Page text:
President Biden names nominees for board to overview Civil Rights period ‘chilly instances’

The panel could handle cases like the three Mississippi civil rights activists – James Chaney, Andrew Goodman and Michael Schwerner – who were killed by the Ku Klux Klan in June 1964.

Fourteen years ago, the Southern Poverty Law Center sent the FBI and the Department of Justice a list of 74 cold cases involving African Americans allegedly murdered by whites under racially motivated circumstances between 1952 and 1968.

Most of the crimes occurred in Mississippi, which comprised nearly half of the 74 cases. Alabama, Arkansas, Florida, Georgia, Kentucky, Louisiana, North Carolina, South Carolina, and Tennessee made up the rest.

Everything went cold and the victims’ families never got justice.

Today a new avenue to justice has opened up to crack these cold cases.

On June 11, President Joe Biden announced the first nominees for the Civil Rights Cold Case Records Review Board.

The panel would have the power to release government records and subpoena new testimony that could reopen the cases and publicly reveal why many racially motivated lynchings and black killings have never been adequately investigated.

“The White House hopes the Senate will be quick [confirm] these candidates, “said an administrator for the National Newspaper Publishers Association. “The board was founded in 2019 with almost unanimous support from both parties.”

President Biden’s nominations include:

Clayborne Carson spent most of his professional life studying Dr. Martin Luther King Jr. and Dr. Dedicated to King inspired movements. Since graduating from UCLA in 1975, Dr. Carson at Stanford University as Martin Luther King Jr. Centennial Professor of History (retired).

Gabrielle M. Dudley is an Instruction Archivist in the Stuart A. Rose Manuscript Archives and Rare Book Library at Emory University. In this role, she works with faculties and other faculty to develop courses and archive research assignments for undergraduate and graduate students.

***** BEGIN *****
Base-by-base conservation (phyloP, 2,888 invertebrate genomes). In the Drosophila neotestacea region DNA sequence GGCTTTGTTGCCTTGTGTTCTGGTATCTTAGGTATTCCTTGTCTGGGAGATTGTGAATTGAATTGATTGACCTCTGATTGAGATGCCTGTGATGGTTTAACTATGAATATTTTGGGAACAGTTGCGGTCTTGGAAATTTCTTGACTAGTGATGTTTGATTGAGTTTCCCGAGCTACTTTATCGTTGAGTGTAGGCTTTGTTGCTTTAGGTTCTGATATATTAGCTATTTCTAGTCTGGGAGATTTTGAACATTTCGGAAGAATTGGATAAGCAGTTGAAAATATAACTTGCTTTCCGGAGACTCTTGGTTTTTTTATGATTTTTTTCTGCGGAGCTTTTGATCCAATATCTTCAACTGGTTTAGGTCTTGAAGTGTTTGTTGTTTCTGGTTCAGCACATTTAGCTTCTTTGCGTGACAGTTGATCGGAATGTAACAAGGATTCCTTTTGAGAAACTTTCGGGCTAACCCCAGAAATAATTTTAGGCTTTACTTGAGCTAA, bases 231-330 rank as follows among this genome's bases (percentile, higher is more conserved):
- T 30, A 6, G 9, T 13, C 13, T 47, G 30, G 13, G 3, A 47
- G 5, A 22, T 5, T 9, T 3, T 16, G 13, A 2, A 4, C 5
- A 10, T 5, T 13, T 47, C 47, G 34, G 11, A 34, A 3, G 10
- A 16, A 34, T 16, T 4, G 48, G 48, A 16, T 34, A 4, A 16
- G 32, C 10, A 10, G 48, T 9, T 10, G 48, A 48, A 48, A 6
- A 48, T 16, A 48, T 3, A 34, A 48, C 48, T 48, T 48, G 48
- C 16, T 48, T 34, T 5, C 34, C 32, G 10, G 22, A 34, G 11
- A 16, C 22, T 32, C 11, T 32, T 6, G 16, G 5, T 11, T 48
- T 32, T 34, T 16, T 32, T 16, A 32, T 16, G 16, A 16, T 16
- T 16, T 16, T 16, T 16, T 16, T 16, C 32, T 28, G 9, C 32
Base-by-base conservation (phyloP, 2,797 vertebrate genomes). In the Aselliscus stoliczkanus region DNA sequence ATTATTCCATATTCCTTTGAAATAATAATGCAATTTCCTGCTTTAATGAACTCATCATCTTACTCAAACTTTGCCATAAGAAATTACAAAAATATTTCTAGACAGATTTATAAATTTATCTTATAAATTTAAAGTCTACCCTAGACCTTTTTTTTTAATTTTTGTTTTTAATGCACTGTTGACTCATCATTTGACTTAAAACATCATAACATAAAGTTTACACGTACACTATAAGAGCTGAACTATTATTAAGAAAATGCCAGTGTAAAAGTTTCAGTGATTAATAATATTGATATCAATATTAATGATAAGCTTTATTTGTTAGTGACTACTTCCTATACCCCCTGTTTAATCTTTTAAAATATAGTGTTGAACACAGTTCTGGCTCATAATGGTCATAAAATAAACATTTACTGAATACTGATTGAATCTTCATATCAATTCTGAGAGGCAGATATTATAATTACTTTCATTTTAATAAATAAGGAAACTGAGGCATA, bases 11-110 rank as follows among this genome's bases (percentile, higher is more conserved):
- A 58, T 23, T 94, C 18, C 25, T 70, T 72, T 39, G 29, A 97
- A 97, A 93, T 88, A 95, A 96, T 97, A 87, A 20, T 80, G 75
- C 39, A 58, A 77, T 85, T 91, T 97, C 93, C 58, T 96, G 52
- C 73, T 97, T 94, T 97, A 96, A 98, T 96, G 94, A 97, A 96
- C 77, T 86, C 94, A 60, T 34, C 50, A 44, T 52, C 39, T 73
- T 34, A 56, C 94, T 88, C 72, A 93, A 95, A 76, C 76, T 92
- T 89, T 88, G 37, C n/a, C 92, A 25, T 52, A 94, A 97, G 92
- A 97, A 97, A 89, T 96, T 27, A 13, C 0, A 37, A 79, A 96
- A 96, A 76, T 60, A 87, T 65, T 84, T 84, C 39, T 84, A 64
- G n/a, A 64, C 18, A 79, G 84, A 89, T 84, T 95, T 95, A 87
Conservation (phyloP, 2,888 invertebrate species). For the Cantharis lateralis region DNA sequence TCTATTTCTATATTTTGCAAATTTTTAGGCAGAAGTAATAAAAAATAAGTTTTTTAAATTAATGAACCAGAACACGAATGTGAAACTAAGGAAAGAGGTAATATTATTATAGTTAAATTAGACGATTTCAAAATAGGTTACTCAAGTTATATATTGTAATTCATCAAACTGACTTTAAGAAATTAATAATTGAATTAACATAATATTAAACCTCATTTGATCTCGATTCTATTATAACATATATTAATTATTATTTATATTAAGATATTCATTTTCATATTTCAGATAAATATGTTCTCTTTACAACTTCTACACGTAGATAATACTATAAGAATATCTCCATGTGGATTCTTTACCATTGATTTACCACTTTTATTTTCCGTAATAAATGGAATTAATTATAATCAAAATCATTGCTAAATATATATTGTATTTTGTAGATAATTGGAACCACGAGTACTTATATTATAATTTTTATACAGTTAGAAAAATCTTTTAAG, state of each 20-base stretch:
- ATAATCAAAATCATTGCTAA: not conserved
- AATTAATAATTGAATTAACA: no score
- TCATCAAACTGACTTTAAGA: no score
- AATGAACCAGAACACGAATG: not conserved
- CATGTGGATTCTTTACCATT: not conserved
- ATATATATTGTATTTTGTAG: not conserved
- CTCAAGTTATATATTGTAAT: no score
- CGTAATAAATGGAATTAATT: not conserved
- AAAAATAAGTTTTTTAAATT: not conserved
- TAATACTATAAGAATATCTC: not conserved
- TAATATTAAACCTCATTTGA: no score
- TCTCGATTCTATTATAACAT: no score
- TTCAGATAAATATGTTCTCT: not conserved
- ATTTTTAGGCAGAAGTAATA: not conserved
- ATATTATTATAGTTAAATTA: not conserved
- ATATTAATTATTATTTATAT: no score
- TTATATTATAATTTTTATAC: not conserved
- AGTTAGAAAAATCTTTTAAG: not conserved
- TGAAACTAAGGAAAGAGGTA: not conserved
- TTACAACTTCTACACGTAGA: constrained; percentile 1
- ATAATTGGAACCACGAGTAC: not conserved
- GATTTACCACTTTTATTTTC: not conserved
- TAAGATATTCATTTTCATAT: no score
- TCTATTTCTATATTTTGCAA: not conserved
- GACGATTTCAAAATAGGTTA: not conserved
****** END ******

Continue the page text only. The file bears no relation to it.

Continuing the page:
Hank Klibanoff is a veteran journalist who won the 2007 Pulitzer Prize for History for his book covering the civil rights struggle in the South. Klibanoff is the creator and host of Buried Truths, a storytelling podcast produced by WABE (NPR) in Atlanta.

Margaret Burnhamhas was a state judge (appointed by Governor Michael Dukakis, 1977), civil rights attorney and human rights commissioner. Burnham is a graduate of Tougaloo College, Jackson, Mississippi, and the University of Pennsylvania Law School, and has been on the faculty of Northeastern University since 2002, her significant work in the social sciences and humanities.

The panel could handle cases like the three Mississippi civil rights activists (James Chaney, Andrew Goodman, and Michael Schwerner) who were killed by the Ku Klux Klan in June 1964.

Two months later, the activists’ bodies were riddled with bullets, burned and buried in a dam in Neshoba County.

The “Mississippi Burning” case has remained largely unsolved and largely unpunished.

In 2005, Edgar Ray Killen was sentenced to 60 years in prison for three counts of manslaughter, but authorities closed the case and put an end to hopes of prosecution.

In Lowndes County, Alabama, there is the case of 18-year-old Rogers Hamilton. On a busy night in October 1957, two white men arrived at Rogers’ house, called him outside, and put him in a truck.

His mother, Beatrice Hamilton, followed the truck down a dusty road and watched in horror as they pulled Rogers out of the vehicle and shot him in the head.

When she notified the sheriff, he told her she had not seen what she “believed she was seeing” and closed the case.

“Nobody cared about it except his extended family, now scattered from Chicago to New York,” wrote John Fleming, editor at the Center for Sustainable Journalism, in a 2011 column. “The case remains open, although the reality is that this case will never be pursued.

“Though the family wants justice, even if it means the local prosecutor must indict a dead MP, they care about the story of someone who has died long ago [man] in distant Alabama they finally found out. “

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